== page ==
His extensive background includes serving as producer and president of Singular Entertainment which packaged, or formed production teams for the feature films “Conspiracy Café,” co-produced by Jefferson Richard, and “Token,” co-produced by Lee Zlotoff. He also served as head writer for Court TV’s “The Evidence,” and for “Lifestyle Magazine,” a WABC production in New York. He is currently directing and producing the big-screen feature film “Napa Valley Dreams.”
In addition to his expertise, Vance brings to La Sierra internship programs he established with American Zoetrope, a production company founded by Academy Award-winning producer Francis Ford Coppola, and with Journey Films, a Martin Doblmeier production company that produced “The Adventists” for PBS.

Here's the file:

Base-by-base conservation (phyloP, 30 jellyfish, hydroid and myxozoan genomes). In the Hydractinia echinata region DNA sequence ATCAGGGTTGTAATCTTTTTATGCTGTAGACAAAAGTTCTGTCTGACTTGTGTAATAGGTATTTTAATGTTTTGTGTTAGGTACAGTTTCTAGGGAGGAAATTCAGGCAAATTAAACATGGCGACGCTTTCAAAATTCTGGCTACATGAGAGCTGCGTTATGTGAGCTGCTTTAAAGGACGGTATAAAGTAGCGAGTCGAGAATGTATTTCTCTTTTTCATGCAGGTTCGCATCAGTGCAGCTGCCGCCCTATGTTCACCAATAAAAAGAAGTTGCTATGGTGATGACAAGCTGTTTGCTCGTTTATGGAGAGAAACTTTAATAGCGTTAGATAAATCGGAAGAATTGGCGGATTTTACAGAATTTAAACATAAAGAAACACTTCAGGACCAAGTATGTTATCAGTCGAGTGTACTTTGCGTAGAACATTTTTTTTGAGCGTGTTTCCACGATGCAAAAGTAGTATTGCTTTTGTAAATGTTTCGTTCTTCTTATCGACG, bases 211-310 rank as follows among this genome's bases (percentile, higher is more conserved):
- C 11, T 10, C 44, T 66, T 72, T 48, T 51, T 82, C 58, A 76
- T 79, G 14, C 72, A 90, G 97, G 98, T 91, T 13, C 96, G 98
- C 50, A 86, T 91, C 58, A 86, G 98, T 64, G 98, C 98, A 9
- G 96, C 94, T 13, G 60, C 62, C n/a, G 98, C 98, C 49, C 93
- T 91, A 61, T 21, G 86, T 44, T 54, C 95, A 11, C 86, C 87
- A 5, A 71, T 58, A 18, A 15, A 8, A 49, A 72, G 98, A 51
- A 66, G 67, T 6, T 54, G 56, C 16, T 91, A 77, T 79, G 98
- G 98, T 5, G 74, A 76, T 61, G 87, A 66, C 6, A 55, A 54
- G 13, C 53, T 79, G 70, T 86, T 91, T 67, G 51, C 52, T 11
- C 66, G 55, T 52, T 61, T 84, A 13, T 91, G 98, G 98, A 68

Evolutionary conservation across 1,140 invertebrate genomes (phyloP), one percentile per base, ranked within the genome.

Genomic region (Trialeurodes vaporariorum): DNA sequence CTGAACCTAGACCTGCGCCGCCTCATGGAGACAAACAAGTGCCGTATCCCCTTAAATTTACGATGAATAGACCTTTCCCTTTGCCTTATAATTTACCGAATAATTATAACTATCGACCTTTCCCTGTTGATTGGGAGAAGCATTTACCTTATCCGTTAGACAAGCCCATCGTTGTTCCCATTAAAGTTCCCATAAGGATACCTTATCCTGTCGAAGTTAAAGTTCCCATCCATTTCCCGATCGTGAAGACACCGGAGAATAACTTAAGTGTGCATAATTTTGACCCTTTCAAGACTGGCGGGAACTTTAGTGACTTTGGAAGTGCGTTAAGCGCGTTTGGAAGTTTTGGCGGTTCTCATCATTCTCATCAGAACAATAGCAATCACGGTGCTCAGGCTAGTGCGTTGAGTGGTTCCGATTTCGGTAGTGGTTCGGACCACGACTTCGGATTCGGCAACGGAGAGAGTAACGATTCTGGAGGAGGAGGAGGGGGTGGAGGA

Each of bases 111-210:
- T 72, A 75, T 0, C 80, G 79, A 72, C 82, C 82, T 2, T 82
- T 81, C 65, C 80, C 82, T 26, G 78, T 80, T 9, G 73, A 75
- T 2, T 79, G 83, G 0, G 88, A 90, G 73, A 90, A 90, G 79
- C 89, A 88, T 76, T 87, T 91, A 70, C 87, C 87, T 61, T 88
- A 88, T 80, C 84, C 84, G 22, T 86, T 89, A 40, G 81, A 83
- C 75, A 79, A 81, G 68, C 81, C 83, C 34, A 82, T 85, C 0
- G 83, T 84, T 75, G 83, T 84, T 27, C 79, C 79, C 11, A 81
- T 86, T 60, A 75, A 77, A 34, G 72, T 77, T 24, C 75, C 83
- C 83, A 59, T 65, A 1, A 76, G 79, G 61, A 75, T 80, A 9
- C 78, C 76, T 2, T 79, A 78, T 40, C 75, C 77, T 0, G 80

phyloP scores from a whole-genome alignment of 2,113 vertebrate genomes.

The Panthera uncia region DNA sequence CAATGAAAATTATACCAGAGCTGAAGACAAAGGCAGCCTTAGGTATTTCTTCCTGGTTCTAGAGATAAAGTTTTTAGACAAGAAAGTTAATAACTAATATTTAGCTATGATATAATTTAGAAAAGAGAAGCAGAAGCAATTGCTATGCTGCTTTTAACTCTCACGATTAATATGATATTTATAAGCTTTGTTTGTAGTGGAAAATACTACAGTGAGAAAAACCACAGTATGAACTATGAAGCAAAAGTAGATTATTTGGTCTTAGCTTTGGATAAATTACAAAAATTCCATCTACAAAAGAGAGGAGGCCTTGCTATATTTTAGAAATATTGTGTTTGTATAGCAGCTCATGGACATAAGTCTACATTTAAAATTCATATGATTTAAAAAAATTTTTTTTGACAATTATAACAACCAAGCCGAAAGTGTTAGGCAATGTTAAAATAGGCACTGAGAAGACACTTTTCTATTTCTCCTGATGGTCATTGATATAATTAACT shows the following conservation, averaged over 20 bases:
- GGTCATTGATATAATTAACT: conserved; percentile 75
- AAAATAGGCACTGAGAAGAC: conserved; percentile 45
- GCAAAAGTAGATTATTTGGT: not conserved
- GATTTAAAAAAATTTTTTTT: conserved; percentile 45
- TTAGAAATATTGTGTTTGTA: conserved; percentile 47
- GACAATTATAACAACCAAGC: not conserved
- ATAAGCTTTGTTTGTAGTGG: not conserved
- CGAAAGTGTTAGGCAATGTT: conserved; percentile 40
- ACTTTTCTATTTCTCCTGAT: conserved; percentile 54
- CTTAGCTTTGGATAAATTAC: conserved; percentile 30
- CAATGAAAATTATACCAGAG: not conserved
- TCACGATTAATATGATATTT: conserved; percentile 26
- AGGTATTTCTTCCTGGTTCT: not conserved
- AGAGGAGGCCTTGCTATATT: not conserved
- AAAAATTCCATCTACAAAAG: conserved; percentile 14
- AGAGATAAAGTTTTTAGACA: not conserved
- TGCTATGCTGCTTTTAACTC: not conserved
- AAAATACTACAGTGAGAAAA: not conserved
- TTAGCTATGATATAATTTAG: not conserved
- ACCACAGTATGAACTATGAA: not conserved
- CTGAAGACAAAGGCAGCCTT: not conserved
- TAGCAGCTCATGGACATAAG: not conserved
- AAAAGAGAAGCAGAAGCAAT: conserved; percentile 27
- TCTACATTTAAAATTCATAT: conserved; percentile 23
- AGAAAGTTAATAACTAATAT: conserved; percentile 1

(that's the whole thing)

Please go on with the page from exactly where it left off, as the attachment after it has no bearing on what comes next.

He also brings a cadre of professionals who will round out the film major’s faculty, including award winner and Directors Guild of America member Carrie Specht who served as assistant director on television dramas “E.R.” and “Alias”; Stew Harty, a founder of LA Digital, one of the world’s largest film editing software companies; Terence Ford, accomplished television actor, assistant film director and brother of actor Harrison Ford; and Frankie Farrell, La Sierra adjunct music technology professor.
Vance previously worked at La Sierra University as an adjunct professor between 1996-1999 teaching Film as Art, Creative Writing, Acting, Theater History and other courses. He holds a Master of Fine Arts in theater from The Catholic University of America in Washington D.C., a Master of Arts in religion from Andrews University in Berrien Springs, Michigan, and a Bachelor of Arts in religion from Loma Linda University. His professional memberships include the Writers Guild of America, West, and the Academy of Television Arts and Sciences.
“A well-educated person today must be conversant in the language of images. Every language has a grammar, and the grammar of images, the structure that makes it possible to utilize images to communicate a message, is story,” Vance said.